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ARS Home » Midwest Area » Columbia, Missouri » Cropping Systems and Water Quality Research » Research » Publications at this Location » Publication #344703

Research Project: Sustainable Intensification of Grain and Biomass Cropping Systems using a Landscape-Based GxExM Approach

Location: Cropping Systems and Water Quality Research

Title: Why the different responses between single and split nitrogen applications?

Author
item Clark, J. - University Of Minnesota
item Fernandez, F. - University Of Minnesota
item Camberato, J. - Purdue University
item Carter, P. - Dupont Pioneer Hi-Bred
item Ferguson, R. - University Of Nebraska
item Franzen, D. - North Dakota State University
item Kitchen, Newell
item Laboski, C. - University Of Wisconsin
item Nafziger, E. - University Of Illinois
item Sawyer, J. - Iowa State University
item Shanahan, J. - Fortigen

Submitted to: ASA-CSSA-SSSA Annual Meeting Abstracts
Publication Type: Abstract Only
Publication Acceptance Date: 9/25/2017
Publication Date: 10/22/2017
Citation: Clark, J., Fernandez, F.G., Camberato, J.J., Carter, P.R., Ferguson, R.B., Franzen, D.W., Kitchen, N.R., Laboski, C.A., Nafziger, E.D., Sawyer, J.E., Shanahan, J. 2017. Why the different responses between single and split nitrogen applications?. ASA-CSSA-SSSA Annual Meeting, October 22-25, 2018, Tampa, Florida. Paper #106651.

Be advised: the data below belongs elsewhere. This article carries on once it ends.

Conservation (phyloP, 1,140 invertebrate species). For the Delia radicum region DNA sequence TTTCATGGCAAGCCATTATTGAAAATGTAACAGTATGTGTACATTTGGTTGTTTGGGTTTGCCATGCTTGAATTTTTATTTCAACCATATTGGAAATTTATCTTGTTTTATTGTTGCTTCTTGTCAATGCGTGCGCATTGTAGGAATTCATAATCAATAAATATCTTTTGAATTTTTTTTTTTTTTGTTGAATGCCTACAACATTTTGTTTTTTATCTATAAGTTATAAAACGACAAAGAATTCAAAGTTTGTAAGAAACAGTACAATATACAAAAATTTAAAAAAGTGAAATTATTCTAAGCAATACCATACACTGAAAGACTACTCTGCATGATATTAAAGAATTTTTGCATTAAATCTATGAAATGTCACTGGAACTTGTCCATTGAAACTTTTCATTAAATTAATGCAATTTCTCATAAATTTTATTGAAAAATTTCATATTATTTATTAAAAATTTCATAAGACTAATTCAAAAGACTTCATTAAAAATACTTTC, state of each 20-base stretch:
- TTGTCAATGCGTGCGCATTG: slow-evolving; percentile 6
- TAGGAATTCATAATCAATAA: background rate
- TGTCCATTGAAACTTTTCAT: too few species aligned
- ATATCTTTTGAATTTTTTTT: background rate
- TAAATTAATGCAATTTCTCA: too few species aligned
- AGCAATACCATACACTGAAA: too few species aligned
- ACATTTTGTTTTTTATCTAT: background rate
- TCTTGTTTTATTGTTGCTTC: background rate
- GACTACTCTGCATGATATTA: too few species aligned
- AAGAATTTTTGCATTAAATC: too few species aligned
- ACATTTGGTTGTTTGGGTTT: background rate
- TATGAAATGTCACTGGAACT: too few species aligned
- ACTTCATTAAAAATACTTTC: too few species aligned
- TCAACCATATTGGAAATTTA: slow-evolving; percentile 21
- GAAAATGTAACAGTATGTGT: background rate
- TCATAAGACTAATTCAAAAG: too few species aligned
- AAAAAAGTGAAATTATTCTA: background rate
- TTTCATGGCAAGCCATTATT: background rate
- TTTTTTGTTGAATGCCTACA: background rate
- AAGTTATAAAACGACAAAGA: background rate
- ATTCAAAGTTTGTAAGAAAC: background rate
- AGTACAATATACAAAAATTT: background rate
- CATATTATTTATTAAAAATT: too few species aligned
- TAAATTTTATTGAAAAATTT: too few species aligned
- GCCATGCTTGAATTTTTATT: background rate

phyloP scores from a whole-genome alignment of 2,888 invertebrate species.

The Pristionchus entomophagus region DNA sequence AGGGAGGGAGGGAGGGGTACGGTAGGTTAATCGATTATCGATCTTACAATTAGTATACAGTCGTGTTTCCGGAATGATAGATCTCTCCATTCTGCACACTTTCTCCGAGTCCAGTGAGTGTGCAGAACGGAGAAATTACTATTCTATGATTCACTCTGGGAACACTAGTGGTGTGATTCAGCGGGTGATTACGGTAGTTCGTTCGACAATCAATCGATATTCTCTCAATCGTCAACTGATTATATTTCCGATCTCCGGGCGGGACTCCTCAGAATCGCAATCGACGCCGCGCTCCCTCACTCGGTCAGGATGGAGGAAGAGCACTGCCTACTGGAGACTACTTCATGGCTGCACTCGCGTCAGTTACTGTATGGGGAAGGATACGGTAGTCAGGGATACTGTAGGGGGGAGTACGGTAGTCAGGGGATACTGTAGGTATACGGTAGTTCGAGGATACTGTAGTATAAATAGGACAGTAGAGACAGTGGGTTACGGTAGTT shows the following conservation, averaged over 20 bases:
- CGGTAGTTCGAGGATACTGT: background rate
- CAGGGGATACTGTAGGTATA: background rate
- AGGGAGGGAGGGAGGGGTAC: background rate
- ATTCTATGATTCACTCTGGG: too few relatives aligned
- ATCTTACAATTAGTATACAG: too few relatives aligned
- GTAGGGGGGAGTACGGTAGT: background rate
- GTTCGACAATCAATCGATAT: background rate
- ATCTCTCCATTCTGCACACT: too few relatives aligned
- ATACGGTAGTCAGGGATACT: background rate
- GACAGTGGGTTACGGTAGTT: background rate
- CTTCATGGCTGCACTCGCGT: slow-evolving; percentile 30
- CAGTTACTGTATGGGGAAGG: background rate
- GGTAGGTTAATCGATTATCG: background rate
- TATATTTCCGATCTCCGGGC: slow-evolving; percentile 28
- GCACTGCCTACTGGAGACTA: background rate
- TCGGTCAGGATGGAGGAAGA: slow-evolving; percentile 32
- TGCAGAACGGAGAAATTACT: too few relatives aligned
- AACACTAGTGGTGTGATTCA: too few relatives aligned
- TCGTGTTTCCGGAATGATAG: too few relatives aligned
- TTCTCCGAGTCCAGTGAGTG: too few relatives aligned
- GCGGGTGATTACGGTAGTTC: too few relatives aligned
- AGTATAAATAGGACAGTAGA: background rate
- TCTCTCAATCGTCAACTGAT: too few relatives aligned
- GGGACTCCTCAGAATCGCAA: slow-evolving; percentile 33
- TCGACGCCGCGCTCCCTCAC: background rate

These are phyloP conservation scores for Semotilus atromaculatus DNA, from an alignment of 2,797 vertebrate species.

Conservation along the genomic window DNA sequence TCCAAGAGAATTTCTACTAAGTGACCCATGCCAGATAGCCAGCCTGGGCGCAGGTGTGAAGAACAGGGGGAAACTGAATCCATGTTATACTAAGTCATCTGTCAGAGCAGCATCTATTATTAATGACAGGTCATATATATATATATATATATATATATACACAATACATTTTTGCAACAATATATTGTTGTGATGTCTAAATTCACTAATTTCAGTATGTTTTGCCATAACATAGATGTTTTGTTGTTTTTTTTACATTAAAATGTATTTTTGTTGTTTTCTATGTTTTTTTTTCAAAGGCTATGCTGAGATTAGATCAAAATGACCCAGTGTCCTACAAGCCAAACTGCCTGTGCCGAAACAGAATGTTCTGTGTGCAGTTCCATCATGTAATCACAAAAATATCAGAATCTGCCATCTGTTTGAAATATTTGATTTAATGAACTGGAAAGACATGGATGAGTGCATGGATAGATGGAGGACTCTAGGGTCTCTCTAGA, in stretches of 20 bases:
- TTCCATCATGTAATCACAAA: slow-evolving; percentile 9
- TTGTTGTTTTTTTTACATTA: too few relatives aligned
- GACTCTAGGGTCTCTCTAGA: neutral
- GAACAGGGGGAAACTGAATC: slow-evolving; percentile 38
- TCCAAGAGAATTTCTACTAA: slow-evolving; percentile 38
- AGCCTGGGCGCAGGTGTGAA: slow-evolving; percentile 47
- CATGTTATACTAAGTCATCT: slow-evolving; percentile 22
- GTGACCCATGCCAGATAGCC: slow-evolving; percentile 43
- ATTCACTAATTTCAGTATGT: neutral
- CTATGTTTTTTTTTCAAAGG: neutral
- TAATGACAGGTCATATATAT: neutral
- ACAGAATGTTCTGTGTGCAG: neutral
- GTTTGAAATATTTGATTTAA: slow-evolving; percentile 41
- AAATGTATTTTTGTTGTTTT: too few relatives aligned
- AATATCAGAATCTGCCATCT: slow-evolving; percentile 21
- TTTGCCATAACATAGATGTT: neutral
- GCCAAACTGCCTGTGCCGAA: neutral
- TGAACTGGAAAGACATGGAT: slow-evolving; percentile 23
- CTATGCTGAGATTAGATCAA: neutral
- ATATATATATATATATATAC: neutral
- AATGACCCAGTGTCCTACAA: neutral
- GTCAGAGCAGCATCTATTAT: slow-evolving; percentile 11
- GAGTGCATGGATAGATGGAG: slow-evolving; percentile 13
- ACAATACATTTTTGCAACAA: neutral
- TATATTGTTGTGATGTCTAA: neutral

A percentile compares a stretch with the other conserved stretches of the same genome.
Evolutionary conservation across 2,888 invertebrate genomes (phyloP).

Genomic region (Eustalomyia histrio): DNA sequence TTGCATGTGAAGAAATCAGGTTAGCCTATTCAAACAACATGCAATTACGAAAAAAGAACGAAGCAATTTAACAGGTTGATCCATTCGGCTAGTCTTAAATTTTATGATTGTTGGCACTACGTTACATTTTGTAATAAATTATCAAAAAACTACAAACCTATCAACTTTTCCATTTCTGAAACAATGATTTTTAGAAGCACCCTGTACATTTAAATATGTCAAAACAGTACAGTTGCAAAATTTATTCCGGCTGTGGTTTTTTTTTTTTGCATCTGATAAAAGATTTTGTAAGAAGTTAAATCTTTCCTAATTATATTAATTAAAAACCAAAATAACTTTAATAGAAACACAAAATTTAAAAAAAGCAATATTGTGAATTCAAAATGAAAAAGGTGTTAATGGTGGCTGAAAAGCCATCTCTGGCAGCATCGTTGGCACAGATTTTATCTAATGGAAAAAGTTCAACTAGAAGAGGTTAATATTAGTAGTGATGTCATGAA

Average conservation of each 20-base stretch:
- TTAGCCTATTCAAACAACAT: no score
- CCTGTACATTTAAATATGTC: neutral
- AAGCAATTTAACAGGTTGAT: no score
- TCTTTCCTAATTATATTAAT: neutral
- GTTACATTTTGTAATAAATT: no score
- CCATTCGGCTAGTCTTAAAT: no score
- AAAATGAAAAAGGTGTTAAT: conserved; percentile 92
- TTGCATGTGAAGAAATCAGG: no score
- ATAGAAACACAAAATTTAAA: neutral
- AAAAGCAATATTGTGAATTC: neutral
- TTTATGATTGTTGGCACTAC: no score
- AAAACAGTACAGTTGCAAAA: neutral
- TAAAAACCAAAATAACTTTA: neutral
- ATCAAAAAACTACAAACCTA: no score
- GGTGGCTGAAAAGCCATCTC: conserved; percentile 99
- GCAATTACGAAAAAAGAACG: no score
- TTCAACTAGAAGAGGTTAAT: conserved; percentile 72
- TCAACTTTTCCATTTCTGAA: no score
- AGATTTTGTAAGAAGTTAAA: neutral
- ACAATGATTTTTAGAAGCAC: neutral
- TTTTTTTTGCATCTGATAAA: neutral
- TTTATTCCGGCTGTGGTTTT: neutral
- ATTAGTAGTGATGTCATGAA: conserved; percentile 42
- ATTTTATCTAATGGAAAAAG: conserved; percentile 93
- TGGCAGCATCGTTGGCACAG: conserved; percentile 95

Interpretive Summary:

Technical Abstract: Split- opposed to single-nitrogen applications may improve corn (Zea mays L.) production, N use efficiency, and lessen environmental impacts due to fertilization. However, there has been an inconsistent response of yield, plant nitrogen (N) uptake, and residual soil nitrates (RSN) when comparing single and split N applications to corn. We applied N fertilizer as a single or split application at an optimal and above optimal rate. This study was done across eight states in the U.S. Midwestern Cornbelt over three years at sites that varied in soil characteristics, precipitation, and temperature. This presentation will compare the effect of single and split N applications on yield, plant N uptake, and RSN. I will show how soil characteristics, temperature, and precipitation affect these responses. The findings of this study will identify the soil and weather conditions that may be responsible for the differences found in the corn yield, N use efficiency, and RSN responses to single vs. split N applications. These findings will help farmers use the soil and weather information that pertains to their field to decide whether single or split N applications will be best.